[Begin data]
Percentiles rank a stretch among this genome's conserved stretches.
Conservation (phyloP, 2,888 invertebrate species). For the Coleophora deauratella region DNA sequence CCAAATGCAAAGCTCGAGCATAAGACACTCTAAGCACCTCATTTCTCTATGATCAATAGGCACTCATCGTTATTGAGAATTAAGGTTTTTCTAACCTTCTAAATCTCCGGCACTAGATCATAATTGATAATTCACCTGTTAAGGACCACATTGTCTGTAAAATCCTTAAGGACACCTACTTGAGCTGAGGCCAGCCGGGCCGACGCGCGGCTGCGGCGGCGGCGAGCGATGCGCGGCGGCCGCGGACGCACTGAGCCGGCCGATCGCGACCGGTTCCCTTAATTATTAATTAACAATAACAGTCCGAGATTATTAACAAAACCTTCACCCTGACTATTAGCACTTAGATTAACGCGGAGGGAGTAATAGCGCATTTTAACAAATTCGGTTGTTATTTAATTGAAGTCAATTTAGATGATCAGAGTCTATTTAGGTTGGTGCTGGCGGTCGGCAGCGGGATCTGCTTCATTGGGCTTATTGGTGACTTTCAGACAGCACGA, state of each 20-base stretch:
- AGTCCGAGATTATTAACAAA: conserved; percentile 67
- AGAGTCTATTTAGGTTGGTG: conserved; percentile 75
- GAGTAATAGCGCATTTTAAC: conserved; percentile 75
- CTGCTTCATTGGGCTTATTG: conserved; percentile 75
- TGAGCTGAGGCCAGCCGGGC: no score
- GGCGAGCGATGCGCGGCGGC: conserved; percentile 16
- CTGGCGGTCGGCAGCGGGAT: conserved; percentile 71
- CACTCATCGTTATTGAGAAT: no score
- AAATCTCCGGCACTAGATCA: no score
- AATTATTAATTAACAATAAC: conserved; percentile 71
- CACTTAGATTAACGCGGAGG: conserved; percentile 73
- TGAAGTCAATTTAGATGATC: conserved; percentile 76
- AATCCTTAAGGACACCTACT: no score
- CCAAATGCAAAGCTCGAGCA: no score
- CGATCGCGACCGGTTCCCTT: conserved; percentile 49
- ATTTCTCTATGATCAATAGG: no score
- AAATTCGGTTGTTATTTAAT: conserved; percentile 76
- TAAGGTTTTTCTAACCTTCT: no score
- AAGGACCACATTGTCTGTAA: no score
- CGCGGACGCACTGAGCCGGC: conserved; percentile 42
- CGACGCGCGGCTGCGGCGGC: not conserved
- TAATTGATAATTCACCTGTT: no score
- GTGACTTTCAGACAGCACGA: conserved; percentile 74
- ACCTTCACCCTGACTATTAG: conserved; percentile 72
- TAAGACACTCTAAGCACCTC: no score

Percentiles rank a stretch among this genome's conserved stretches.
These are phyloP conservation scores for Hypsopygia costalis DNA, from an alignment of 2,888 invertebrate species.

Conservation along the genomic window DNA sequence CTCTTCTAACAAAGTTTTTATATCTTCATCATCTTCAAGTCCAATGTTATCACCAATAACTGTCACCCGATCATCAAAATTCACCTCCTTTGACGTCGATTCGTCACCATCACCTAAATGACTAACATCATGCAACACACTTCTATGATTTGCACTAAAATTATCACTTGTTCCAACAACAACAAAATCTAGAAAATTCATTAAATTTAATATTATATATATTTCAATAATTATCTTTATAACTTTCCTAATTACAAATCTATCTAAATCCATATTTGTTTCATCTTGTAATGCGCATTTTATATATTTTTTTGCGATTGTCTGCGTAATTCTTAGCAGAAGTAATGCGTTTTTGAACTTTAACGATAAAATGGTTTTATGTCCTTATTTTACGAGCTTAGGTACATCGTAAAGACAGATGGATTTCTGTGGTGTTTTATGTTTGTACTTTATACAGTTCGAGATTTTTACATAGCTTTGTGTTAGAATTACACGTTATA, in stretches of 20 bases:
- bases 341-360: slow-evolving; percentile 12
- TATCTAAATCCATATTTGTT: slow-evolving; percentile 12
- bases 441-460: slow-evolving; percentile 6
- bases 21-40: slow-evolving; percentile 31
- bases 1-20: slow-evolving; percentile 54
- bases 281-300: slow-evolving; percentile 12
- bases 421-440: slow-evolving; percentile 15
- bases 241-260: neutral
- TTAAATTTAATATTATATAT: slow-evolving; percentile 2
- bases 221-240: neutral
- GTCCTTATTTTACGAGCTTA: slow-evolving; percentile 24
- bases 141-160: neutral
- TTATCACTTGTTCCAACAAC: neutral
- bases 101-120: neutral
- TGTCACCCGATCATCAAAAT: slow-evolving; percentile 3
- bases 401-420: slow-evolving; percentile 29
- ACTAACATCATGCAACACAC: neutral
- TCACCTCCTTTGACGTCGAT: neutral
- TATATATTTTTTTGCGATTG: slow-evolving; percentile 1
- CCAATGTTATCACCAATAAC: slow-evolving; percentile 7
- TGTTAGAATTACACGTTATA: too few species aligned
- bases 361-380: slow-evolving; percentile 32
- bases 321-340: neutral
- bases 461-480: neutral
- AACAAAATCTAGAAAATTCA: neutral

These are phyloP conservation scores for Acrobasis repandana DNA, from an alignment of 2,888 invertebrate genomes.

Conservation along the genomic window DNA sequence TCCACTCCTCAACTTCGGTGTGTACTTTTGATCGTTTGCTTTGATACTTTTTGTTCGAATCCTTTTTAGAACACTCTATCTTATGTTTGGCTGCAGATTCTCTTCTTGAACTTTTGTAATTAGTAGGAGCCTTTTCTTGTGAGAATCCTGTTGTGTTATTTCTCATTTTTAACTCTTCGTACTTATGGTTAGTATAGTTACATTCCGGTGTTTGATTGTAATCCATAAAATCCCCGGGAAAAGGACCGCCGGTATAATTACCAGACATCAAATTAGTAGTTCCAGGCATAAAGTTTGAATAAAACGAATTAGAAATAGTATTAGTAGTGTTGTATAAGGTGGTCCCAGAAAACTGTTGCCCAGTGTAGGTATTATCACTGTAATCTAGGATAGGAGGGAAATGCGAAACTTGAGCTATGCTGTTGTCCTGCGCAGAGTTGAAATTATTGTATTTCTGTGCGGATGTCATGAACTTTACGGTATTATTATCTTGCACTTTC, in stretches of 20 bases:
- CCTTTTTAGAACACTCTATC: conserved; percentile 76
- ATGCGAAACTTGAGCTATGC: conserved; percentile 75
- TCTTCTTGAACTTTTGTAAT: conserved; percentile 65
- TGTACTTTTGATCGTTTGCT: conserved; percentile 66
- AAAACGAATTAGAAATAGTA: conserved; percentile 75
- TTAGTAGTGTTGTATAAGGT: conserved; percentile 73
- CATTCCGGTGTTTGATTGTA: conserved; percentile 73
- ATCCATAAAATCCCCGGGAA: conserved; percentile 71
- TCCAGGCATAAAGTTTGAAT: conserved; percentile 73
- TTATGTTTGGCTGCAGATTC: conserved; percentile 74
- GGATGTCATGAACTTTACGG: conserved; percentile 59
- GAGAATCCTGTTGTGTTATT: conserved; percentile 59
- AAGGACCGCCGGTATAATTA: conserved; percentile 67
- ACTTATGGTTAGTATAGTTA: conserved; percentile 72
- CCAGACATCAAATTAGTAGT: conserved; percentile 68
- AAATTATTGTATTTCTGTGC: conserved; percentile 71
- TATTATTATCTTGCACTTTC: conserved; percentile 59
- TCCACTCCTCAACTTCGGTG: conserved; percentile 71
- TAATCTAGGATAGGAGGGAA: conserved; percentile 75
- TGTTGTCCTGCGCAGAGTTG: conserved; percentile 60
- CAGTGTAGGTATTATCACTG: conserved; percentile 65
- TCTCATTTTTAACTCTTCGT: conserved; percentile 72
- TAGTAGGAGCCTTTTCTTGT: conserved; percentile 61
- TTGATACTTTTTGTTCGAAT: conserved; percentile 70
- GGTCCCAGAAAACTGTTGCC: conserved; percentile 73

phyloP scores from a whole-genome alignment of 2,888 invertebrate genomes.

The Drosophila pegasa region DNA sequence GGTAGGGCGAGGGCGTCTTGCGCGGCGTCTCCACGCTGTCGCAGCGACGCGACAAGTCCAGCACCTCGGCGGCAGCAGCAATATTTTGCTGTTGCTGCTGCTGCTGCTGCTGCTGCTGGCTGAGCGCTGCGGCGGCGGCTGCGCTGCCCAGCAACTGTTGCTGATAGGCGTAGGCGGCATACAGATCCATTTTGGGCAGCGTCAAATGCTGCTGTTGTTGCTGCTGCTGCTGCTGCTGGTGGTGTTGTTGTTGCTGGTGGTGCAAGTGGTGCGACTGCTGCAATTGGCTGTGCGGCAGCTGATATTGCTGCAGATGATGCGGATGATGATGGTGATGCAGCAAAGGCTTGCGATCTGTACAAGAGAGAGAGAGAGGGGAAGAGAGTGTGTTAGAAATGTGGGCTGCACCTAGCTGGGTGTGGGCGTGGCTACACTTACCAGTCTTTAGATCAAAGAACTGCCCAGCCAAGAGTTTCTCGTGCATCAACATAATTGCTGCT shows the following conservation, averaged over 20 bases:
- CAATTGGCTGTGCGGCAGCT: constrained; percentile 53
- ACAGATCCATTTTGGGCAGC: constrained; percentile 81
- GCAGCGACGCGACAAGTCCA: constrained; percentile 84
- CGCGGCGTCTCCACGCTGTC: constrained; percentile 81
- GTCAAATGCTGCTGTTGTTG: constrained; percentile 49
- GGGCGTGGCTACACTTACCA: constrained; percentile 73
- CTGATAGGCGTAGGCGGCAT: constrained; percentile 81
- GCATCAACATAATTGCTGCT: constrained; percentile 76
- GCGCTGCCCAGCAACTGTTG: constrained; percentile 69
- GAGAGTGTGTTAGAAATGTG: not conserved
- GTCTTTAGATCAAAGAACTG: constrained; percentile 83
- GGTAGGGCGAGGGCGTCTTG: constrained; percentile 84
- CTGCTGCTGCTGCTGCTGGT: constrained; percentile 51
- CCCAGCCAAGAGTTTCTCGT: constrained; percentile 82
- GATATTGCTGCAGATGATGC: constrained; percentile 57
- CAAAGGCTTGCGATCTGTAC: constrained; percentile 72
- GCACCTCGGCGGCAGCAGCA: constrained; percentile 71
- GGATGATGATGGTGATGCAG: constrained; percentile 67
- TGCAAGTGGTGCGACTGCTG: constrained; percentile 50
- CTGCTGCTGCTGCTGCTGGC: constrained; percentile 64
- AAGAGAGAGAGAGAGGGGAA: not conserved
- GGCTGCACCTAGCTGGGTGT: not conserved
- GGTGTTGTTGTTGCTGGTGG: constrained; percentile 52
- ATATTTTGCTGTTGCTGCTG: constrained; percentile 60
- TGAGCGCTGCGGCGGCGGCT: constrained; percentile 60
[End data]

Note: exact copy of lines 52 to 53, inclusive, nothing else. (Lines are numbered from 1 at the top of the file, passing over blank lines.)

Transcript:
- bases 361-380: slow-evolving; percentile 32
- bases 321-340: neutral